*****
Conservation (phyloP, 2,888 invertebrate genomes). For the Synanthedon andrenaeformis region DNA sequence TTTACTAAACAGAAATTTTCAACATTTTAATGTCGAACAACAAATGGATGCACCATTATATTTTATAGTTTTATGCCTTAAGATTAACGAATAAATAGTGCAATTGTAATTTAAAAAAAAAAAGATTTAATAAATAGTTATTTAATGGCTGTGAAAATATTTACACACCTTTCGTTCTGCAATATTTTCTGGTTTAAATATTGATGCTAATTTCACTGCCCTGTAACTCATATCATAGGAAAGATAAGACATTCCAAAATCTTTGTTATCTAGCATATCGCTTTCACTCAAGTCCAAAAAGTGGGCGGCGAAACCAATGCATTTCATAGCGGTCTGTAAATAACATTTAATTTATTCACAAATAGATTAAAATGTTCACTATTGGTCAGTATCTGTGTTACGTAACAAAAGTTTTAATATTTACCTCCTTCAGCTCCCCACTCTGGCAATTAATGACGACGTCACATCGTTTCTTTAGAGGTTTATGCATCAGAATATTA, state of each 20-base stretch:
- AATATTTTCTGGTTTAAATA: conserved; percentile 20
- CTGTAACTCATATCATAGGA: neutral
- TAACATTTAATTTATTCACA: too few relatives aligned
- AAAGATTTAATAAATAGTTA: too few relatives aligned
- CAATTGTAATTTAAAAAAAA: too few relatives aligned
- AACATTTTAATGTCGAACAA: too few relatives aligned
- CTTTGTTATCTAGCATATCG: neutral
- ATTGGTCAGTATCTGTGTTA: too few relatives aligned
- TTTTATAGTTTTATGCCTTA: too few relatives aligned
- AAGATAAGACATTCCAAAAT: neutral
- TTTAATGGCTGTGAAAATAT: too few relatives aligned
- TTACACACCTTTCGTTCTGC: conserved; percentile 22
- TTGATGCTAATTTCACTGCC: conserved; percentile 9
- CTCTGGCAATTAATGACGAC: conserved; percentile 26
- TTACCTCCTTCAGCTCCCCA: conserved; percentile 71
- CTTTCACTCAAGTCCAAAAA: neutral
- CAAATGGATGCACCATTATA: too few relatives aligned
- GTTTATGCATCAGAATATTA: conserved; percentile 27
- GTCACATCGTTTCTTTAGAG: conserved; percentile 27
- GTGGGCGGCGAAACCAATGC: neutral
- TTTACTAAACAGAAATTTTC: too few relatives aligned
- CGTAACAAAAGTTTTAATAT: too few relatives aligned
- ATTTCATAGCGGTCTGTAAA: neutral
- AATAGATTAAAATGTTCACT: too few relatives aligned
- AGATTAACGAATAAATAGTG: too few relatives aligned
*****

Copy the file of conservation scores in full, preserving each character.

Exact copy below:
Conservation (phyloP, 2,888 invertebrate genomes). For the Synanthedon andrenaeformis region DNA sequence TTTACTAAACAGAAATTTTCAACATTTTAATGTCGAACAACAAATGGATGCACCATTATATTTTATAGTTTTATGCCTTAAGATTAACGAATAAATAGTGCAATTGTAATTTAAAAAAAAAAAGATTTAATAAATAGTTATTTAATGGCTGTGAAAATATTTACACACCTTTCGTTCTGCAATATTTTCTGGTTTAAATATTGATGCTAATTTCACTGCCCTGTAACTCATATCATAGGAAAGATAAGACATTCCAAAATCTTTGTTATCTAGCATATCGCTTTCACTCAAGTCCAAAAAGTGGGCGGCGAAACCAATGCATTTCATAGCGGTCTGTAAATAACATTTAATTTATTCACAAATAGATTAAAATGTTCACTATTGGTCAGTATCTGTGTTACGTAACAAAAGTTTTAATATTTACCTCCTTCAGCTCCCCACTCTGGCAATTAATGACGACGTCACATCGTTTCTTTAGAGGTTTATGCATCAGAATATTA, state of each 20-base stretch:
- AATATTTTCTGGTTTAAATA: conserved; percentile 20
- CTGTAACTCATATCATAGGA: neutral
- TAACATTTAATTTATTCACA: too few relatives aligned
- AAAGATTTAATAAATAGTTA: too few relatives aligned
- CAATTGTAATTTAAAAAAAA: too few relatives aligned
- AACATTTTAATGTCGAACAA: too few relatives aligned
- CTTTGTTATCTAGCATATCG: neutral
- ATTGGTCAGTATCTGTGTTA: too few relatives aligned
- TTTTATAGTTTTATGCCTTA: too few relatives aligned
- AAGATAAGACATTCCAAAAT: neutral
- TTTAATGGCTGTGAAAATAT: too few relatives aligned
- TTACACACCTTTCGTTCTGC: conserved; percentile 22
- TTGATGCTAATTTCACTGCC: conserved; percentile 9
- CTCTGGCAATTAATGACGAC: conserved; percentile 26
- TTACCTCCTTCAGCTCCCCA: conserved; percentile 71
- CTTTCACTCAAGTCCAAAAA: neutral
- CAAATGGATGCACCATTATA: too few relatives aligned
- GTTTATGCATCAGAATATTA: conserved; percentile 27
- GTCACATCGTTTCTTTAGAG: conserved; percentile 27
- GTGGGCGGCGAAACCAATGC: neutral
- TTTACTAAACAGAAATTTTC: too few relatives aligned
- CGTAACAAAAGTTTTAATAT: too few relatives aligned
- ATTTCATAGCGGTCTGTAAA: neutral
- AATAGATTAAAATGTTCACT: too few relatives aligned
- AGATTAACGAATAAATAGTG: too few relatives aligned